Input: Befreunde dich mit Menschen mit Beeinträchtigungen!

Ich wurde gefragt, wie wir Kontakte zu Menschen mit gesundheitlichen Beeinträchtigungen aufnehmen und ihnen das Evangelium bezeugen können. Hier sind einige wundervolle Ressourcen aus unterschiedlichen Perspektiven.

John Piper. Disability and the Sovereign Goodness of God. Does God have a good design in my disability? To this hard question God is not silent. But if we're to hear his answer, we must submit our hearts to his word. Looking at what the Bible says is the aim of this collection of resources from pastor John Piper.

Scott Sauls. Befriend Those with Disabilities and Special Needs. According to The American Journal of Medical Genetics, 99 percent of those living with Down syndrome say they’re happy; 97 percent say they like who they are; and 99 percent agree with the statement, “I love my family.” According to one writer, these statistics identify those living with Down syndrome as “the happiest people in the world.”

Heather Peacock. 8 Ways to Welcome People with Disabilities into Your Church. Talk to people with disabilities. I really can’t emphasize this enough. Our family is very gracious to people as they are figuring this out.

Megan Royes. My Special-Needs Calling. My primary calling is being a mother to a healthy 1-year-old son and a 4-year-old daughter with a severe feeding disability. It is a joyful, hopeful, sorrowful, tear-filled calling. Our days begin with bottle feedings and diaper changes, and end with bathtime, booktime, and bedtime kisses. And the hours in between? I make meals. I wipe messes. I stop fights. I fill bellies. I teach letters. I make blanket tents. I pick up puzzle pieces, and buckle carseats, and do all the things every mom does every day to take care of her kids. Mothers don’t just feed bodies and change clothes—they fill souls and change habits. Mothers train, nurture, pray, please, discipline, admonish, comfort, and care.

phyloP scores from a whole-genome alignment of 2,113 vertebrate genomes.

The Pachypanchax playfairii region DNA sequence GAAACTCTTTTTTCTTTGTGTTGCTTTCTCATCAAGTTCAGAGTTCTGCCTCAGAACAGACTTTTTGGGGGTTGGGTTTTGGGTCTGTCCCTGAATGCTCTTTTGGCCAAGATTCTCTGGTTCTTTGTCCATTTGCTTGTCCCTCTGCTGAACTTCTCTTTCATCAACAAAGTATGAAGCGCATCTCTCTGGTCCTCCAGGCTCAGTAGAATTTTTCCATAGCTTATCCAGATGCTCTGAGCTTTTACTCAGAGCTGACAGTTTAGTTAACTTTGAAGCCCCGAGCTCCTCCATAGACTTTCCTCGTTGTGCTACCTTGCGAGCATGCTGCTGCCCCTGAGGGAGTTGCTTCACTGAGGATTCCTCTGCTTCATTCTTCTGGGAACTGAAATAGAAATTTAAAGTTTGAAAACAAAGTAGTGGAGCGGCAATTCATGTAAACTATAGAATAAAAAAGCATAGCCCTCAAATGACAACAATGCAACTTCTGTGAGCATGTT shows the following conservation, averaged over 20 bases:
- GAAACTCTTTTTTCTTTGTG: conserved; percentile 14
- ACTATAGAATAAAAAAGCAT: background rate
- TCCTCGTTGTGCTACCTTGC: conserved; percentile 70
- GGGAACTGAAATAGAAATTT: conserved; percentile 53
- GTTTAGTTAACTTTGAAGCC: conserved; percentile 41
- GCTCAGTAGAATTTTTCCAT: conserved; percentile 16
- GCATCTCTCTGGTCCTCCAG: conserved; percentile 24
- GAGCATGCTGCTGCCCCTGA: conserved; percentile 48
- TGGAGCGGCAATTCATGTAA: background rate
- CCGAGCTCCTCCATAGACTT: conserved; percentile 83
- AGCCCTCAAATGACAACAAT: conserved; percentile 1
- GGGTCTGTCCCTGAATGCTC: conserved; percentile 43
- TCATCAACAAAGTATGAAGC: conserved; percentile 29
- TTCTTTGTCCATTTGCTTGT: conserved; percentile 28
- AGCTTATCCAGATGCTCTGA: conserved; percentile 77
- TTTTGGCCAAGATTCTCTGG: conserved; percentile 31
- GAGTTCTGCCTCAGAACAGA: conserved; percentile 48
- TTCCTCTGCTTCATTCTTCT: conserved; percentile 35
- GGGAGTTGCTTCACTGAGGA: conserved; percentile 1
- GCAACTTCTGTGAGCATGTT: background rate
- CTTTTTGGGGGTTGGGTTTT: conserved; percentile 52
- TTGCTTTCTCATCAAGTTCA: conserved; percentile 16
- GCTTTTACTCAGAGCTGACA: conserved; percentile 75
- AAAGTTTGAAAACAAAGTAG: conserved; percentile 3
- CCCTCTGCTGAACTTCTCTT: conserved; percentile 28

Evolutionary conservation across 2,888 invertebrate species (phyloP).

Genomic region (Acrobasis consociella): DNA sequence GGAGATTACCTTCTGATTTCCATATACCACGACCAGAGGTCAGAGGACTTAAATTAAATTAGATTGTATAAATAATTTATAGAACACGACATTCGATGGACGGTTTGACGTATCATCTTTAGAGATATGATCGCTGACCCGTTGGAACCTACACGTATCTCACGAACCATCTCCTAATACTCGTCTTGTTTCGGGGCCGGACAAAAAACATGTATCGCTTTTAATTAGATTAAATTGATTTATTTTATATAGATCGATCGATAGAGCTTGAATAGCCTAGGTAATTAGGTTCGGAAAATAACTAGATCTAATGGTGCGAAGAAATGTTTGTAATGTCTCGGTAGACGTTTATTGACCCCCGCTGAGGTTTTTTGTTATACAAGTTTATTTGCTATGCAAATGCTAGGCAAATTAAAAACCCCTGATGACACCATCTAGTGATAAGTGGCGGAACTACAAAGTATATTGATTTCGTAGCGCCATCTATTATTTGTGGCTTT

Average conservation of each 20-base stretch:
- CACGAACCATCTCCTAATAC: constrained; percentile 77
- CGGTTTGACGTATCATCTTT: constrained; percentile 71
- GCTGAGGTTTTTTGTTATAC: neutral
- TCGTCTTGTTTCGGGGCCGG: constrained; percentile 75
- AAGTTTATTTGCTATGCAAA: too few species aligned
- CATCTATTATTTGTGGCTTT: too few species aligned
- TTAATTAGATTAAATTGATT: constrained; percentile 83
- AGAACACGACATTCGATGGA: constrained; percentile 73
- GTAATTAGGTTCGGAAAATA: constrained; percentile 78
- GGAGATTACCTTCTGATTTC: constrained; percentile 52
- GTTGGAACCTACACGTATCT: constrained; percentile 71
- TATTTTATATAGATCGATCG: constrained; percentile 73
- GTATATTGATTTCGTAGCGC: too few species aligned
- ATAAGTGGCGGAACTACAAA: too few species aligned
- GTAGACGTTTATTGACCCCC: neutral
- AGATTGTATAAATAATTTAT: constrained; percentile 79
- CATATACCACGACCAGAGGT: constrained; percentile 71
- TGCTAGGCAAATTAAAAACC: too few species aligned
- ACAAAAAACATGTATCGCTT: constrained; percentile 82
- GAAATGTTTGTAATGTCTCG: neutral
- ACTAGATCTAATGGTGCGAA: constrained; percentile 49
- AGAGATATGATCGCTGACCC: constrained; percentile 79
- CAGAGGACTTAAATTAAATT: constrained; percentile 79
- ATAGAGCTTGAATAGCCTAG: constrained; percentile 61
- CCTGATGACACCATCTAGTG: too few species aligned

Abigail Dodds. The Greatest Need in Special Needs. When special needs kids are young, it’s easy to sentimentalize their disability as something that’s oh-so-precious and dear. It’s easy to think that God gave them their disability in order to help the church be more caring, or to somehow show us a simpler and purer person than those of us with the mental ability to really be sinful. But those are half-truths. We can’t forget that special needs kids need God.